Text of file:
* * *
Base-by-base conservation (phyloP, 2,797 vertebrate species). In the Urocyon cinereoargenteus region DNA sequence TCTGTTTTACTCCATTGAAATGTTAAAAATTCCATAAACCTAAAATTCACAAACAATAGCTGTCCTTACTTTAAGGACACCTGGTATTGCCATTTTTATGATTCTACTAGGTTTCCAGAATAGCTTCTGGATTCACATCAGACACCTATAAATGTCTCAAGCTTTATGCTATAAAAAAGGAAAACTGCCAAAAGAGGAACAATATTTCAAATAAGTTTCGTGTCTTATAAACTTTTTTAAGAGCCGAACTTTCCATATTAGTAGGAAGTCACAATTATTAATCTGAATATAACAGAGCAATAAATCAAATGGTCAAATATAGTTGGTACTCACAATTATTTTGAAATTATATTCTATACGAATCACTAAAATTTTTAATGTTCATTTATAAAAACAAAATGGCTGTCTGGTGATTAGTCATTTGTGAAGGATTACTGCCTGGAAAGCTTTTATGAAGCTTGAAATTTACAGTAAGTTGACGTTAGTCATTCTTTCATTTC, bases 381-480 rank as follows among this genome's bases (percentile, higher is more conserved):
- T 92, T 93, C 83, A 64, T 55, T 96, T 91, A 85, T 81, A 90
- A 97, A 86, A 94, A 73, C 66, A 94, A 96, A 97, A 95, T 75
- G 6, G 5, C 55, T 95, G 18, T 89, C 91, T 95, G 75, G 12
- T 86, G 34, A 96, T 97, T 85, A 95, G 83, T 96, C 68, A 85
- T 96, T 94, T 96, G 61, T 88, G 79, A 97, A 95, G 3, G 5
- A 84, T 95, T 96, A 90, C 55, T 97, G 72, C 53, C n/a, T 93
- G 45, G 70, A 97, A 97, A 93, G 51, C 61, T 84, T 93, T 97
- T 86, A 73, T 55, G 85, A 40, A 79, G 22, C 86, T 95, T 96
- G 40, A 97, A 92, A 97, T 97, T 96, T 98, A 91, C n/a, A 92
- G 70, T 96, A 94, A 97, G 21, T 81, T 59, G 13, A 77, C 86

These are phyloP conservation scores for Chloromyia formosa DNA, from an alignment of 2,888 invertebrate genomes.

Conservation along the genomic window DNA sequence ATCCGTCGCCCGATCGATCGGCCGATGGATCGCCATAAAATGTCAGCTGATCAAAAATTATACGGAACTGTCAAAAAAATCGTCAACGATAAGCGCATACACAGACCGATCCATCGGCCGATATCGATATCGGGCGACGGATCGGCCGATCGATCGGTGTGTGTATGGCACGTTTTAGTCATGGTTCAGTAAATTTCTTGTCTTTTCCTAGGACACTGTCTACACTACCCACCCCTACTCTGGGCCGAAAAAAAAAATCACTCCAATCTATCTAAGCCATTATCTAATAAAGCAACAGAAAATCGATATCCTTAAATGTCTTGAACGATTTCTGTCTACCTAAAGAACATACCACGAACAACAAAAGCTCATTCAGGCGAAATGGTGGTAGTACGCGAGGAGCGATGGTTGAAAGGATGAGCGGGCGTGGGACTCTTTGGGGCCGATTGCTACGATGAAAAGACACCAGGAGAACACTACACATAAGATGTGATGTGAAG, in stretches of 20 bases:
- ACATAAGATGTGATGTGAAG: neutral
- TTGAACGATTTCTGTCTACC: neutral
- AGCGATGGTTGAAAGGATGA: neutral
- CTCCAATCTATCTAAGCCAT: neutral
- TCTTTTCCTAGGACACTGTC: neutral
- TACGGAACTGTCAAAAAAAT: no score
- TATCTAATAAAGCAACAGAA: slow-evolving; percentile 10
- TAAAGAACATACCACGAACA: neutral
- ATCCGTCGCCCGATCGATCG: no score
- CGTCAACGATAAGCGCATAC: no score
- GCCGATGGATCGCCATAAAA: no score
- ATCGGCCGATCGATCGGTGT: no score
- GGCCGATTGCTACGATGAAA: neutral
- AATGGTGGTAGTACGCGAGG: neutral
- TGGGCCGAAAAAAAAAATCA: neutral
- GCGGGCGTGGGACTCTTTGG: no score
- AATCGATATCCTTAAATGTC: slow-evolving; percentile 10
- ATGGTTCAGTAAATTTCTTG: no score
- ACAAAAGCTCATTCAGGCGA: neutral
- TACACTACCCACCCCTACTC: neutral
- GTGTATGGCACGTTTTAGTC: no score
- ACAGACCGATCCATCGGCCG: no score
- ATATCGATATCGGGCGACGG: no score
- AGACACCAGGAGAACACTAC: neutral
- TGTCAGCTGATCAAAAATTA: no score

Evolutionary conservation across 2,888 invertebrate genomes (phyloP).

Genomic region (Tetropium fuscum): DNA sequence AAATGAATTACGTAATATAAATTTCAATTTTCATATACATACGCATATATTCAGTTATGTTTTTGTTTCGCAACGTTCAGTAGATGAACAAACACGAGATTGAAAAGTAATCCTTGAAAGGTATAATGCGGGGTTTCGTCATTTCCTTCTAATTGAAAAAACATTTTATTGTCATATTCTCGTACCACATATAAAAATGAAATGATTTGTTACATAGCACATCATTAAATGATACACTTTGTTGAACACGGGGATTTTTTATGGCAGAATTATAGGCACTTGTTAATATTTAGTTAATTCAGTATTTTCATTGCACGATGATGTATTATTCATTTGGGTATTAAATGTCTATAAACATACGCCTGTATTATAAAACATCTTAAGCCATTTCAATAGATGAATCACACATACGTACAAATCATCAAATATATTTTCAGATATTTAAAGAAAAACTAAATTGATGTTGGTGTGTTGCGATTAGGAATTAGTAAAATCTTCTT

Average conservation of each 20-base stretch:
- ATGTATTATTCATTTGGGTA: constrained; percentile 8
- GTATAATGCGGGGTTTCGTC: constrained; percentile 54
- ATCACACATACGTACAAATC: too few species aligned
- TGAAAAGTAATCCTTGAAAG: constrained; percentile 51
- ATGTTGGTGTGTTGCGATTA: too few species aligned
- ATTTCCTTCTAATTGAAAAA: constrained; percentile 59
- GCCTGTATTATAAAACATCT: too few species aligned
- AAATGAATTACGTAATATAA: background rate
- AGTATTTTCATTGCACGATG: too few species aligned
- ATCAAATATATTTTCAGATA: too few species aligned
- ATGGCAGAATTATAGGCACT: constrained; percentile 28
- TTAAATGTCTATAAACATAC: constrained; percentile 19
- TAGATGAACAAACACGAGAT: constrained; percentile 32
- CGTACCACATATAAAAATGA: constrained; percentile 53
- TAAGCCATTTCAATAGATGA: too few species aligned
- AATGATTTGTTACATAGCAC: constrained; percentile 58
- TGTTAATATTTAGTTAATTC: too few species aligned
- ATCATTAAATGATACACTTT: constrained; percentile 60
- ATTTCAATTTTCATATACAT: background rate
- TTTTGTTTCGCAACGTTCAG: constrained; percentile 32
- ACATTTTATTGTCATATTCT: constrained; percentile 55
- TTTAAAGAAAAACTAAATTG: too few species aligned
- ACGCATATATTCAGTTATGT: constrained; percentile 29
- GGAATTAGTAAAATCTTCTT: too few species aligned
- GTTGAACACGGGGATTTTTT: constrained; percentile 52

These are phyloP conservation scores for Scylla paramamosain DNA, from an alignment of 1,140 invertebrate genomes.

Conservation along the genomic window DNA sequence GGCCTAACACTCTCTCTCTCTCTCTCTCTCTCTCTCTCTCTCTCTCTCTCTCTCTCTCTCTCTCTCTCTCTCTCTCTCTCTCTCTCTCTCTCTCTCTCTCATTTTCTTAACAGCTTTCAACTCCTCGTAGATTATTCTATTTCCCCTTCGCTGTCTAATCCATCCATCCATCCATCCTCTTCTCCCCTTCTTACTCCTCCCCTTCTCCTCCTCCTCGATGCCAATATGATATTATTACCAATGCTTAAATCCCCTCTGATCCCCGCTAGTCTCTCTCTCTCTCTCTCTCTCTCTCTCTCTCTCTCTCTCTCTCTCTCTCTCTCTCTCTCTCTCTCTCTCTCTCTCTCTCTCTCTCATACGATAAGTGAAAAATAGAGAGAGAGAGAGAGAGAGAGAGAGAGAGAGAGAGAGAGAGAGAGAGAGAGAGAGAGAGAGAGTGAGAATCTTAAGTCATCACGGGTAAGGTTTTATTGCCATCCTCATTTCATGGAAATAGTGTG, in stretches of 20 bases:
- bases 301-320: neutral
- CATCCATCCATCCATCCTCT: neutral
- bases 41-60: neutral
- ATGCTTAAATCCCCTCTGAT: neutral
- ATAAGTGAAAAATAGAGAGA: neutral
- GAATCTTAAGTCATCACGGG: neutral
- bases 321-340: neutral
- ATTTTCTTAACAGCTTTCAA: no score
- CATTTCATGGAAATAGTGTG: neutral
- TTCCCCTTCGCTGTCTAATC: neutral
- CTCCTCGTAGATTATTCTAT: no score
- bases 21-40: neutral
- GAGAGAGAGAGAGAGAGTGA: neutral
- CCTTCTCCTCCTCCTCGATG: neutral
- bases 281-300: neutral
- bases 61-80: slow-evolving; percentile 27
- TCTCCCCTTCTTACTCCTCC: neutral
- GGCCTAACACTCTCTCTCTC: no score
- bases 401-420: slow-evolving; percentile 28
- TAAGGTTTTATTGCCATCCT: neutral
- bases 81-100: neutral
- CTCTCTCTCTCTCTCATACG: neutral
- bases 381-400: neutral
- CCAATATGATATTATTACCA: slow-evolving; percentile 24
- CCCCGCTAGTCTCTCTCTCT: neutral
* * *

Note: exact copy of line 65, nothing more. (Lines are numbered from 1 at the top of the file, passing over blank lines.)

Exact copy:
- GGAATTAGTAAAATCTTCTT: too few species aligned